In 1992, an adorable Hungarian IKEA ad asked The Ultimate Question:
What makes life more beautiful? Das Kapital from Marx or the IKEA catalog?
“The founder of IKEA, Ingvar Kamprad and Karl Marx had the same dream, namely: “to make the everyday of people more pleasant.” “
In 1992, IKEA’s concern was that the Hungarian market was too poor. The ad acknowledged that it was a MAJOR investment for Hungarians to furnish their homes. And Hungarians (at least in my family) listened to stories about rich Swedes who throw out perfectly good furniture in disbelief. My uncle swore it was true and that they also buy new ones every few years. It was a Swedish national pastime!
At the time people in my village still had so called “clean rooms” – rooms where they collected their best furniture and best linens in neat piles. And then they never entered those rooms, never used the linens, they didn’t even heat the clean room in the winter. Family members all holed up in the kitchen and didn’t utilize the biggest room of their homes.
As a child I didn’t get it and asked why? They always said it was for guests, but there weren’t any guests, ever, that were important enough to open the clean room for. Maybe if the Pope visited town, I thought to myself, but then he did, and then he left, without ever visiting anyone’s clean room. So much about collecting dusty-smelling, unused sheets while sleeping in stained ones.
I can’t even imagine bearing the responsibility of buying a new sofa in the old days. Back then choosing a piece of furniture was a once-in-a-lifetime event and you had to live with your choice forever. They would take you to the grave from that sofa. But then of course, under communism, you wouldn’t have had a selection to choose from. If there was a sofa available to buy, and you miraculously had the money for it, that would be it.
But then communism disappeared and IKEA happened. And that was the best thing that ever happened to the country. And people quickly got used to the new world of affordable furniture, bed linen, and kitchenware.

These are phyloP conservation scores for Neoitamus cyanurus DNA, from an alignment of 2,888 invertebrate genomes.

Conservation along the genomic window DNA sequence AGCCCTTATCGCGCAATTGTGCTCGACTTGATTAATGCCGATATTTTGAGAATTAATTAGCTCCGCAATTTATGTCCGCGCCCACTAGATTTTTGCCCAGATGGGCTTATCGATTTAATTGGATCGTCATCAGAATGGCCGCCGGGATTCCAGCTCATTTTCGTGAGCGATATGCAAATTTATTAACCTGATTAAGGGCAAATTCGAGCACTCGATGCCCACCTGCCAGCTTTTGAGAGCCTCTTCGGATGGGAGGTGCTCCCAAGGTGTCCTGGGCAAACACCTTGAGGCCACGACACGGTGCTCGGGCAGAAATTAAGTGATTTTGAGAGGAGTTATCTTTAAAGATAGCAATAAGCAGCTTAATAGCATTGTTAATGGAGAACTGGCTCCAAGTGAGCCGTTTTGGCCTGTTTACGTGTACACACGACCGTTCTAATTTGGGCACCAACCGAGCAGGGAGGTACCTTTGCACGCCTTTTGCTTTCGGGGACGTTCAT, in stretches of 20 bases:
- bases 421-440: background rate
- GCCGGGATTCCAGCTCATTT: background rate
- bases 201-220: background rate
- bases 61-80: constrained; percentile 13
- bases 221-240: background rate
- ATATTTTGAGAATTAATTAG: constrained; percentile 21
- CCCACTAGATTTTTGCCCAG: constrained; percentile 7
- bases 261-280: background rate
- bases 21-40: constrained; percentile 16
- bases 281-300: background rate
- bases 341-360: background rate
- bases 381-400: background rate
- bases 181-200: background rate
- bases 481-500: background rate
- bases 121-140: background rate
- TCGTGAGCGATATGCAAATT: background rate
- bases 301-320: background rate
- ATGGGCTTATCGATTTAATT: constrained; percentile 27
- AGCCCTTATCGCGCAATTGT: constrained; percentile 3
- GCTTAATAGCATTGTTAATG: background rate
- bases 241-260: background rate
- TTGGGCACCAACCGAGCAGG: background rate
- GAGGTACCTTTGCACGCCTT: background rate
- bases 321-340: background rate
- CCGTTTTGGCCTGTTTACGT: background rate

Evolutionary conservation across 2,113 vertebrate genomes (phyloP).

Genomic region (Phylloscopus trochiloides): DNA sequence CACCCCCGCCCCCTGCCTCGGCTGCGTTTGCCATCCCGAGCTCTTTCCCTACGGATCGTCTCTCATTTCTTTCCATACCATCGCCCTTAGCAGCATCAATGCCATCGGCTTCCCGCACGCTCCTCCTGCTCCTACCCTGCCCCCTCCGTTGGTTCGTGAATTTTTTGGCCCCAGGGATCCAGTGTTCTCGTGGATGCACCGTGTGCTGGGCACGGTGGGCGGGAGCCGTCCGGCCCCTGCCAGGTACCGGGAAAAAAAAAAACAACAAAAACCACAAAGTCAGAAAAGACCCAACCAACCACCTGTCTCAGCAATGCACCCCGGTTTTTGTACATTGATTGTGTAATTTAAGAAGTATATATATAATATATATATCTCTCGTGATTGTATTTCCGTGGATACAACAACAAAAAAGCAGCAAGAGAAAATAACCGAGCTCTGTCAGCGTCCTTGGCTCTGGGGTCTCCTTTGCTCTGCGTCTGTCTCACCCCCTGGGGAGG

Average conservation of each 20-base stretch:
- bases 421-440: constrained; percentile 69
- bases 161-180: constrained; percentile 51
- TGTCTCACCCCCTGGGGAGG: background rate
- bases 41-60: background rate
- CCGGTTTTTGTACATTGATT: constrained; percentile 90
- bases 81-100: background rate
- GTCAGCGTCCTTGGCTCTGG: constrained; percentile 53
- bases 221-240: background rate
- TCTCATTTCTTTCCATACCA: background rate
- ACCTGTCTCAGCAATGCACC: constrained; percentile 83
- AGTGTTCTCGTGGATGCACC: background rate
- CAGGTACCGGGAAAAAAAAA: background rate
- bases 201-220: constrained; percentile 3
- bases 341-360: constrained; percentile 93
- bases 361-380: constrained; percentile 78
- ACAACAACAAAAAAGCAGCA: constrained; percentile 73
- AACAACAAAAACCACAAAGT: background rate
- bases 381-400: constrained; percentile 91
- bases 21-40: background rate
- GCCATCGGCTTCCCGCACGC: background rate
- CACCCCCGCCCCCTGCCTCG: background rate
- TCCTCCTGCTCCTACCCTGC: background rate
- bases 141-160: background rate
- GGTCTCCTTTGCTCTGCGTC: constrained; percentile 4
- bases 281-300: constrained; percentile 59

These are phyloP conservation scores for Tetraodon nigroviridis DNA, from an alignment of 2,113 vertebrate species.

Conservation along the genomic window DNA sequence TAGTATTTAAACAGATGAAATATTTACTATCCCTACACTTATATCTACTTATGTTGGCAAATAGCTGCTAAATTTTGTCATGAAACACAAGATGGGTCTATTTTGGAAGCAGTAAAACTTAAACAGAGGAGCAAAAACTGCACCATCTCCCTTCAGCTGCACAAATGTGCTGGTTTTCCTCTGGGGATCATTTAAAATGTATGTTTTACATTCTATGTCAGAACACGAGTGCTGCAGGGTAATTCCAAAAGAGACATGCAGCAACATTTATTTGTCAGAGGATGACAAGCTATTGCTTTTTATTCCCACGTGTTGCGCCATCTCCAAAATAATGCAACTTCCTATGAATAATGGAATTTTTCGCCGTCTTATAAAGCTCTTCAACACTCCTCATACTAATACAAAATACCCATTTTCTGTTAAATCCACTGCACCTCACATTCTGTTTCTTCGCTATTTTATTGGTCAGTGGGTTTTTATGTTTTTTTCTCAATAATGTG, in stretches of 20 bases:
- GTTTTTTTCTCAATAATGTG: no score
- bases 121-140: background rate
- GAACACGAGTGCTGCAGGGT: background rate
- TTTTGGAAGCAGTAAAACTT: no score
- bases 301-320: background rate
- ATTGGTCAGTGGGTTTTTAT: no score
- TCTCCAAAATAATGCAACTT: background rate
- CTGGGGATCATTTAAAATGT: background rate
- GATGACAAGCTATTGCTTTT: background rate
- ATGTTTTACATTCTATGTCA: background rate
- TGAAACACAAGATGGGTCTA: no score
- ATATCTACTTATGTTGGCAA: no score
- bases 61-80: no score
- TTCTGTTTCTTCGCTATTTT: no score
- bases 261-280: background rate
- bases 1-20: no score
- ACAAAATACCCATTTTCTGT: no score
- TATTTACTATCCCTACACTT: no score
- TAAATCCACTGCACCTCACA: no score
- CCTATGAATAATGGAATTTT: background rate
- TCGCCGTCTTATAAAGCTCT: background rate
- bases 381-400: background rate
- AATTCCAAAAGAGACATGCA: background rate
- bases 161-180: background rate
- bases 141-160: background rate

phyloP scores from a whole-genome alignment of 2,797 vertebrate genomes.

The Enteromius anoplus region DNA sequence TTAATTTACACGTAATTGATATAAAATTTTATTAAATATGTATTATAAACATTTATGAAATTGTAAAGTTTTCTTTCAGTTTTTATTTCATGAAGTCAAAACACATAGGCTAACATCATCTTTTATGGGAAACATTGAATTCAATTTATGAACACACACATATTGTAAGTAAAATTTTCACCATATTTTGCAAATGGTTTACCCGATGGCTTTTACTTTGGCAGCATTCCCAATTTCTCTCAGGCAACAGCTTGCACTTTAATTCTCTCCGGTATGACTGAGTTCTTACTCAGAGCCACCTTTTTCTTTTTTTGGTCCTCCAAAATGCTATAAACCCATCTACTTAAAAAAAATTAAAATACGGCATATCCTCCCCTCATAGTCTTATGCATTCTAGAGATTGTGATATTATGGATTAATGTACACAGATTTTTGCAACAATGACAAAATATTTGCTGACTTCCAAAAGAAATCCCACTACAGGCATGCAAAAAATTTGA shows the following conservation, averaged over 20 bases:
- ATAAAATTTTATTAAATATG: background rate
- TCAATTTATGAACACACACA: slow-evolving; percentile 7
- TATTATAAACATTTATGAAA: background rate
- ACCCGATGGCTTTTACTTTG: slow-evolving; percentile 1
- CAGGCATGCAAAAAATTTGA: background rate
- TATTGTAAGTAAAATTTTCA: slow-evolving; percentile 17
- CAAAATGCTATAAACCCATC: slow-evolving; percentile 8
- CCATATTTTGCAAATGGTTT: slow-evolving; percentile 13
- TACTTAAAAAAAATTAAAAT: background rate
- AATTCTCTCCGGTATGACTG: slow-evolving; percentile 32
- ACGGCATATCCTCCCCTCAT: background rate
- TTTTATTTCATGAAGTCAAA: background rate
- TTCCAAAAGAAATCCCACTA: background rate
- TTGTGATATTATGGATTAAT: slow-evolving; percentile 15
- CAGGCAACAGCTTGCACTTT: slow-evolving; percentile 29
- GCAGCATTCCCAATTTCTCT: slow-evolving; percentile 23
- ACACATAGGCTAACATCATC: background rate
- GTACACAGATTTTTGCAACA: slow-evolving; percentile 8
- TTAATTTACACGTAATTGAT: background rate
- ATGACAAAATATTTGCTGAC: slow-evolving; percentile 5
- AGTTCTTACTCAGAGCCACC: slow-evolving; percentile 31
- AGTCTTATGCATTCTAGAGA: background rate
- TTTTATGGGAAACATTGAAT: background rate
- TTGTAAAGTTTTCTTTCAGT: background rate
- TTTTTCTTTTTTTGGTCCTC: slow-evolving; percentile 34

IKEA made furniture affordable, and mine was the first Hungarian generation, for whom furniture wasn’t a lifetime aspiration. It became mere objects that we use every day, like it should be. Giving a coffee table to a young couple was no longer a life-defining gift and the sofa the newlyweds chose didn’t have to shape the rest of their existence – wear and tear and holes and everything. And a set of tablecloth with matching napkins definitely didn’t count as dowry anymore and no one had to spend years sewing and embroidering them.
Life has, indeed, improved when the market economy finally arrived in Hungary.
So, if you ask me, IKEA definitely beats Marx. And those who remember differently are just plain wrong. The makers of this ad might have meant it differently but they have inadvertently created the best argument for the market economy.
Also, from the ad:
“In our stores, there are rooms, kitchens and offices, furnished according to different tastes – as well as specialized departments where we sell textiles, carpets, porcelain, etc. We have a self-serving restaurant, and parking is free in our garage. We provide a play house and a stroller for children. The elderly and disabled can use wheelchairs.”
What’s more, this thick catalog full of photos is all free! Really!
And no more Marx, please.